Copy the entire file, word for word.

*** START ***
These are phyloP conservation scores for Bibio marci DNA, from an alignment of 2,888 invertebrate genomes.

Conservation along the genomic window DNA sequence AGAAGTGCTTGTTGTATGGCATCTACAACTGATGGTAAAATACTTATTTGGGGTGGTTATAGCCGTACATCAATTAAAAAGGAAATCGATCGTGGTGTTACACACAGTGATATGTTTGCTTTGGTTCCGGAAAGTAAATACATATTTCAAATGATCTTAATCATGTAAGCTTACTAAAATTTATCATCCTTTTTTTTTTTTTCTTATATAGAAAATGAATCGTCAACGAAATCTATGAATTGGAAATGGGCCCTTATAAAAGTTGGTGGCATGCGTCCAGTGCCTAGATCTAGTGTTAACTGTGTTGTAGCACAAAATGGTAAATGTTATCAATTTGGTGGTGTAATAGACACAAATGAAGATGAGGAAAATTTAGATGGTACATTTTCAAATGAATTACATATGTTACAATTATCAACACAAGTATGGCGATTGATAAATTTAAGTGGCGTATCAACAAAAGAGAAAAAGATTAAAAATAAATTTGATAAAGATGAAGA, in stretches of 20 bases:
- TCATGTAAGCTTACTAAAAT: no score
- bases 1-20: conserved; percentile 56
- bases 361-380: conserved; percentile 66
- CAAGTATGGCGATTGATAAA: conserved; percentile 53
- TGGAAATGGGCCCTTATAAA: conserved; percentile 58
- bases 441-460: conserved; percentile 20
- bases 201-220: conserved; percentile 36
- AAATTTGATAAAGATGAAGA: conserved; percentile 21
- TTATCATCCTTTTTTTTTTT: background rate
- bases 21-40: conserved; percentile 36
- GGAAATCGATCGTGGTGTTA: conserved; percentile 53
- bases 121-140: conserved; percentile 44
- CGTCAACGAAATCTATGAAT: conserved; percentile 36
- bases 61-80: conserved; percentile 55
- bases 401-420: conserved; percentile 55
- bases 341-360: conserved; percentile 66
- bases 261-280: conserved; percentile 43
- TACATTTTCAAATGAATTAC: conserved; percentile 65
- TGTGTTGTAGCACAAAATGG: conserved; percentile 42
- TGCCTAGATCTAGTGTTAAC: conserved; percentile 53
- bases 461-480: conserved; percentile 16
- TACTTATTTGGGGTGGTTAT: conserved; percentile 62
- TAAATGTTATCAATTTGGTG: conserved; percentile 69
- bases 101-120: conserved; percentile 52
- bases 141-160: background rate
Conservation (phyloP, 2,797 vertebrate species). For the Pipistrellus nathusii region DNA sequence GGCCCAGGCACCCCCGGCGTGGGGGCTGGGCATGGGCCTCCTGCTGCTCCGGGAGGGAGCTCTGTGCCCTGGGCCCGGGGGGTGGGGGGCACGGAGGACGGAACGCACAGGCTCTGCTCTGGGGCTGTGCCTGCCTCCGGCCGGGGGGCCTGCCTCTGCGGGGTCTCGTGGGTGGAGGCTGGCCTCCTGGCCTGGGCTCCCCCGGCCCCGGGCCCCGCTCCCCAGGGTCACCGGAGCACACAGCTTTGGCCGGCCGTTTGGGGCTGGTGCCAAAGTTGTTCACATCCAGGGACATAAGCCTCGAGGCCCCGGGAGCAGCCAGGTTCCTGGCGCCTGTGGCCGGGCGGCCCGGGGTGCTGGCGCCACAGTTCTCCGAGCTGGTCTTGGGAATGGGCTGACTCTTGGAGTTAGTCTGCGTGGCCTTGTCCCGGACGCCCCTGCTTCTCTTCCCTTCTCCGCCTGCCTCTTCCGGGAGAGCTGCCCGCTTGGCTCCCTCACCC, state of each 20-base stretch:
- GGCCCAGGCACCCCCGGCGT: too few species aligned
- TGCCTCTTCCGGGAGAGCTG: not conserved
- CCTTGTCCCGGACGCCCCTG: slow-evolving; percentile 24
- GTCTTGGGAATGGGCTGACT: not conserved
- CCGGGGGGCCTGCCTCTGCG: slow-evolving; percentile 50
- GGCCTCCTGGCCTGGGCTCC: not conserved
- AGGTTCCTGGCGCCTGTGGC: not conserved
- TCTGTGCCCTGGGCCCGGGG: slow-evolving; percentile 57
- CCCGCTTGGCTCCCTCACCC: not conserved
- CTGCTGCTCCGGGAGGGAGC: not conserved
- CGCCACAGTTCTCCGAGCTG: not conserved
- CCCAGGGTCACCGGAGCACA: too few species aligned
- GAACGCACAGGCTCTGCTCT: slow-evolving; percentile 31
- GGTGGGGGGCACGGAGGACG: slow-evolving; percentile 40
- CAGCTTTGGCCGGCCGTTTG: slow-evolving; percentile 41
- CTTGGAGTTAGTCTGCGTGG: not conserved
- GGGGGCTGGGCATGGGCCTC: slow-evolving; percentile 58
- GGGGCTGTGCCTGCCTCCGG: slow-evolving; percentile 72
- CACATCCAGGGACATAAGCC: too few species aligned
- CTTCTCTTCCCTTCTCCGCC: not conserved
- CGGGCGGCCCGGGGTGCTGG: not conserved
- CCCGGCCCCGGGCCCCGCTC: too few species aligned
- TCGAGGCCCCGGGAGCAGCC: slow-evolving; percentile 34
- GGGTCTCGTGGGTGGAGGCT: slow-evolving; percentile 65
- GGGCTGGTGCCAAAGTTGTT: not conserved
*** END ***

These are phyloP conservation scores for Bibio marci DNA, from an alignment of 2,888 invertebrate genomes.

Conservation along the genomic window DNA sequence AGAAGTGCTTGTTGTATGGCATCTACAACTGATGGTAAAATACTTATTTGGGGTGGTTATAGCCGTACATCAATTAAAAAGGAAATCGATCGTGGTGTTACACACAGTGATATGTTTGCTTTGGTTCCGGAAAGTAAATACATATTTCAAATGATCTTAATCATGTAAGCTTACTAAAATTTATCATCCTTTTTTTTTTTTTCTTATATAGAAAATGAATCGTCAACGAAATCTATGAATTGGAAATGGGCCCTTATAAAAGTTGGTGGCATGCGTCCAGTGCCTAGATCTAGTGTTAACTGTGTTGTAGCACAAAATGGTAAATGTTATCAATTTGGTGGTGTAATAGACACAAATGAAGATGAGGAAAATTTAGATGGTACATTTTCAAATGAATTACATATGTTACAATTATCAACACAAGTATGGCGATTGATAAATTTAAGTGGCGTATCAACAAAAGAGAAAAAGATTAAAAATAAATTTGATAAAGATGAAGA, in stretches of 20 bases:
- TCATGTAAGCTTACTAAAAT: no score
- bases 1-20: conserved; percentile 56
- bases 361-380: conserved; percentile 66
- CAAGTATGGCGATTGATAAA: conserved; percentile 53
- TGGAAATGGGCCCTTATAAA: conserved; percentile 58
- bases 441-460: conserved; percentile 20
- bases 201-220: conserved; percentile 36
- AAATTTGATAAAGATGAAGA: conserved; percentile 21
- TTATCATCCTTTTTTTTTTT: background rate
- bases 21-40: conserved; percentile 36
- GGAAATCGATCGTGGTGTTA: conserved; percentile 53
- bases 121-140: conserved; percentile 44
- CGTCAACGAAATCTATGAAT: conserved; percentile 36
- bases 61-80: conserved; percentile 55
- bases 401-420: conserved; percentile 55
- bases 341-360: conserved; percentile 66
- bases 261-280: conserved; percentile 43
- TACATTTTCAAATGAATTAC: conserved; percentile 65
- TGTGTTGTAGCACAAAATGG: conserved; percentile 42
- TGCCTAGATCTAGTGTTAAC: conserved; percentile 53
- bases 461-480: conserved; percentile 16
- TACTTATTTGGGGTGGTTAT: conserved; percentile 62
- TAAATGTTATCAATTTGGTG: conserved; percentile 69
- bases 101-120: conserved; percentile 52
- bases 141-160: background rate
Conservation (phyloP, 2,797 vertebrate species). For the Pipistrellus nathusii region DNA sequence GGCCCAGGCACCCCCGGCGTGGGGGCTGGGCATGGGCCTCCTGCTGCTCCGGGAGGGAGCTCTGTGCCCTGGGCCCGGGGGGTGGGGGGCACGGAGGACGGAACGCACAGGCTCTGCTCTGGGGCTGTGCCTGCCTCCGGCCGGGGGGCCTGCCTCTGCGGGGTCTCGTGGGTGGAGGCTGGCCTCCTGGCCTGGGCTCCCCCGGCCCCGGGCCCCGCTCCCCAGGGTCACCGGAGCACACAGCTTTGGCCGGCCGTTTGGGGCTGGTGCCAAAGTTGTTCACATCCAGGGACATAAGCCTCGAGGCCCCGGGAGCAGCCAGGTTCCTGGCGCCTGTGGCCGGGCGGCCCGGGGTGCTGGCGCCACAGTTCTCCGAGCTGGTCTTGGGAATGGGCTGACTCTTGGAGTTAGTCTGCGTGGCCTTGTCCCGGACGCCCCTGCTTCTCTTCCCTTCTCCGCCTGCCTCTTCCGGGAGAGCTGCCCGCTTGGCTCCCTCACCC, state of each 20-base stretch:
- GGCCCAGGCACCCCCGGCGT: too few species aligned
- TGCCTCTTCCGGGAGAGCTG: not conserved
- CCTTGTCCCGGACGCCCCTG: slow-evolving; percentile 24
- GTCTTGGGAATGGGCTGACT: not conserved
- CCGGGGGGCCTGCCTCTGCG: slow-evolving; percentile 50
- GGCCTCCTGGCCTGGGCTCC: not conserved
- AGGTTCCTGGCGCCTGTGGC: not conserved
- TCTGTGCCCTGGGCCCGGGG: slow-evolving; percentile 57
- CCCGCTTGGCTCCCTCACCC: not conserved
- CTGCTGCTCCGGGAGGGAGC: not conserved
- CGCCACAGTTCTCCGAGCTG: not conserved
- CCCAGGGTCACCGGAGCACA: too few species aligned
- GAACGCACAGGCTCTGCTCT: slow-evolving; percentile 31
- GGTGGGGGGCACGGAGGACG: slow-evolving; percentile 40
- CAGCTTTGGCCGGCCGTTTG: slow-evolving; percentile 41
- CTTGGAGTTAGTCTGCGTGG: not conserved
- GGGGGCTGGGCATGGGCCTC: slow-evolving; percentile 58
- GGGGCTGTGCCTGCCTCCGG: slow-evolving; percentile 72
- CACATCCAGGGACATAAGCC: too few species aligned
- CTTCTCTTCCCTTCTCCGCC: not conserved
- CGGGCGGCCCGGGGTGCTGG: not conserved
- CCCGGCCCCGGGCCCCGCTC: too few species aligned
- TCGAGGCCCCGGGAGCAGCC: slow-evolving; percentile 34
- GGGTCTCGTGGGTGGAGGCT: slow-evolving; percentile 65
- GGGCTGGTGCCAAAGTTGTT: not conserved